Today I decided to go and visit my friend. And on my way, the incredible happened. A cart went barrelling down the street, too fast. Someone called out for the driver to be careful at the corner, but it was too late. Two carriages collided, the fall of the horses pulling the second carriage over at a sickening speed, so that all was noise and confusion. The world seemed to explode with things. Wares were suddenly suspended in the air before crashing down in a hopeless wave. Everywhere people seemed to rush about, and the smell of shit and blood newly mingled together in the air. Things spread across the street, turning the road into a living, crawling carpet. Towards me, a single sovereign rolled to me with solemn intent. I picked it up and looked at it. I had never taken anything from the street that wasn’t mine before. But following some impulse of the coin I placed it within my skirts. Turning slowly on my heel, I walked straight out of the scene and through a clutch of streets. My head didn’t turn to the side for an instant. I knew, though, that my cheeks must be flushed as I could feel the heat rising and constricting my sides. My head span. Coins were not normally mine to keep. But this – my fingers itched irresistibly for it – was for me, and my love.
I knew without fully knowing what I should use it for. It was too paltry a sum to buy my independence outright, but it could allow me to realise myself. I headed for the market. I wanted a dead man’s clothes. Before reaching the market, I passed through the streets of the goldsmiths and lingered longingly there. My pound would not stretch far in this district. But at the tattier end, where used items were sold, there I could find what I wanted. It was there, waiting for me. Its shine was the lick of my love’s lips, its soft curves all-feeling. The sovereign longed to be reunited with its brood. I argued for it, pleading for it to be allowed to come home with me. Eventually, wrested from its owner, it was mine. I caressed it all over.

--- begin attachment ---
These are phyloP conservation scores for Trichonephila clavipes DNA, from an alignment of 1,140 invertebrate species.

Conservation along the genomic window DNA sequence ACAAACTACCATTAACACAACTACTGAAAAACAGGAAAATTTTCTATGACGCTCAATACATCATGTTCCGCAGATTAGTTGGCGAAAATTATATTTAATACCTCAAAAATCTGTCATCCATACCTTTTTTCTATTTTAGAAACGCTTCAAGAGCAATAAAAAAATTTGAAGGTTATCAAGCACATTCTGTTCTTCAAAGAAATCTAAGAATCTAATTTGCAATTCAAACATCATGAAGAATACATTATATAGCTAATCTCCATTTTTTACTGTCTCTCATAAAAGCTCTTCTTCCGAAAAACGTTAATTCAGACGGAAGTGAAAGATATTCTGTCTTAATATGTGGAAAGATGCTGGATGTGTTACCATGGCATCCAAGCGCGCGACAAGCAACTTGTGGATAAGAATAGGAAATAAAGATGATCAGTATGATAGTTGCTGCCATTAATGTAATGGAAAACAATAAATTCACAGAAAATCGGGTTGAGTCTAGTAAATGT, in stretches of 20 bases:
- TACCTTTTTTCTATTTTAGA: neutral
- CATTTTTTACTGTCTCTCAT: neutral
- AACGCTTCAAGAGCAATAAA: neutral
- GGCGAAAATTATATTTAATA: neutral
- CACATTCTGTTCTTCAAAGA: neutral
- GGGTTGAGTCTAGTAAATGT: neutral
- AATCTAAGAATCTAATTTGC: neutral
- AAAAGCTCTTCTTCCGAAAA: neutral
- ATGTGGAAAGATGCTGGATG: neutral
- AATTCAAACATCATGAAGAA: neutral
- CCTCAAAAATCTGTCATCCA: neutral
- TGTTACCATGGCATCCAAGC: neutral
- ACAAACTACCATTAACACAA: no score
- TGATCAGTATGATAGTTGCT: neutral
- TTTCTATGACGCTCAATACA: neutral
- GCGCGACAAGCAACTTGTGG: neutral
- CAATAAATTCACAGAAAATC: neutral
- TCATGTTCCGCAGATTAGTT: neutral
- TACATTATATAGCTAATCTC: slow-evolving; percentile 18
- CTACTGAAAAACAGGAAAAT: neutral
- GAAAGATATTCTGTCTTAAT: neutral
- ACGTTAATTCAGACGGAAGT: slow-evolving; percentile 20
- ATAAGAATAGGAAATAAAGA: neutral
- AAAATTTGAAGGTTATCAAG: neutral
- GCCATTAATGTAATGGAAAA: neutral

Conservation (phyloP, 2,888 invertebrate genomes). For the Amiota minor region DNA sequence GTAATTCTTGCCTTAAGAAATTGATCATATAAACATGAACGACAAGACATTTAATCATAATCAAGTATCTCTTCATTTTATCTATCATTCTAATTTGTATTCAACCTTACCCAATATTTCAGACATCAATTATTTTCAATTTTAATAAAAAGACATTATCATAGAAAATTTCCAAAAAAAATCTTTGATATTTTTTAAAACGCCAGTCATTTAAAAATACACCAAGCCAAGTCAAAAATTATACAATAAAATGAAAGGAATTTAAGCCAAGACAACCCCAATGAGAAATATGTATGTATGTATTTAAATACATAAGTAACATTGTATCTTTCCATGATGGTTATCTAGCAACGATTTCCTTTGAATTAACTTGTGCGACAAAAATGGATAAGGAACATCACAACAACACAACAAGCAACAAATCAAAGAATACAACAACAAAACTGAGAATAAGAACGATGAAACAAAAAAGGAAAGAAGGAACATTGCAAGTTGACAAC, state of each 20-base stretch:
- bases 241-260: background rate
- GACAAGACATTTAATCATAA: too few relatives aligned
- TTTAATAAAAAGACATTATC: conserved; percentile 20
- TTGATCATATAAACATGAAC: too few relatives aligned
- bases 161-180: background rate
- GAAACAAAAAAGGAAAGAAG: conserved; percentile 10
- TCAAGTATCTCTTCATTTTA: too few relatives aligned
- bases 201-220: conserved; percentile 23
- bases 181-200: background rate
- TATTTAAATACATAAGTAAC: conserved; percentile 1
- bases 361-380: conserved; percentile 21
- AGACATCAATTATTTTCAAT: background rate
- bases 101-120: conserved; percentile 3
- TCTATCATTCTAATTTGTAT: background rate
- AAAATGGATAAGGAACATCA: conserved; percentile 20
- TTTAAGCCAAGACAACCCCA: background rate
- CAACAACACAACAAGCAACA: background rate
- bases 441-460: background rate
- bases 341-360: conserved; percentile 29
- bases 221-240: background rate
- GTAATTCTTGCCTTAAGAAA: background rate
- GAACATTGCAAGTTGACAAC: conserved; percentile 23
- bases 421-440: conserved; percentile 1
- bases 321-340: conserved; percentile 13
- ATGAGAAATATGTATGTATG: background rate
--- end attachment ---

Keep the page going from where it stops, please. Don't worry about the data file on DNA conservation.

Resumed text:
The trip to the market brought its goods too. With pennies left, I was back in my solitary room, pacing until nightfall. In the dark I awoke to return. This time it was for the last time. With a half regretful glance back my old home, I left. Slipping through soft veils of shadow I arrived for her. I found my way through the usual means and soon I was pressed close by the candlelight, feeling for her against coarse linen. She wondered at myself, as I stood proud in my market self. I was anew and for her. My hands found the ring and pressed it over her unsuspecting finger. My betrothed, I told her.
As it had each day before, the morning woke again. This time I left intact. Bound, attired, I promised her I would return. How, I did not know yet, but I would return. I would not let her be taken by another. We chose this together.
Privacy & Cookies Policy
Necessary cookies are absolutely essential for the website to function properly. This category only includes cookies that ensures basic functionalities and security features of the website. These cookies do not store any personal information.
Any cookies that may not be particularly necessary for the website to function and is used specifically to collect user personal data via analytics, ads, other embedded contents are termed as non-necessary cookies. It is mandatory to procure user consent prior to running these cookies on your website.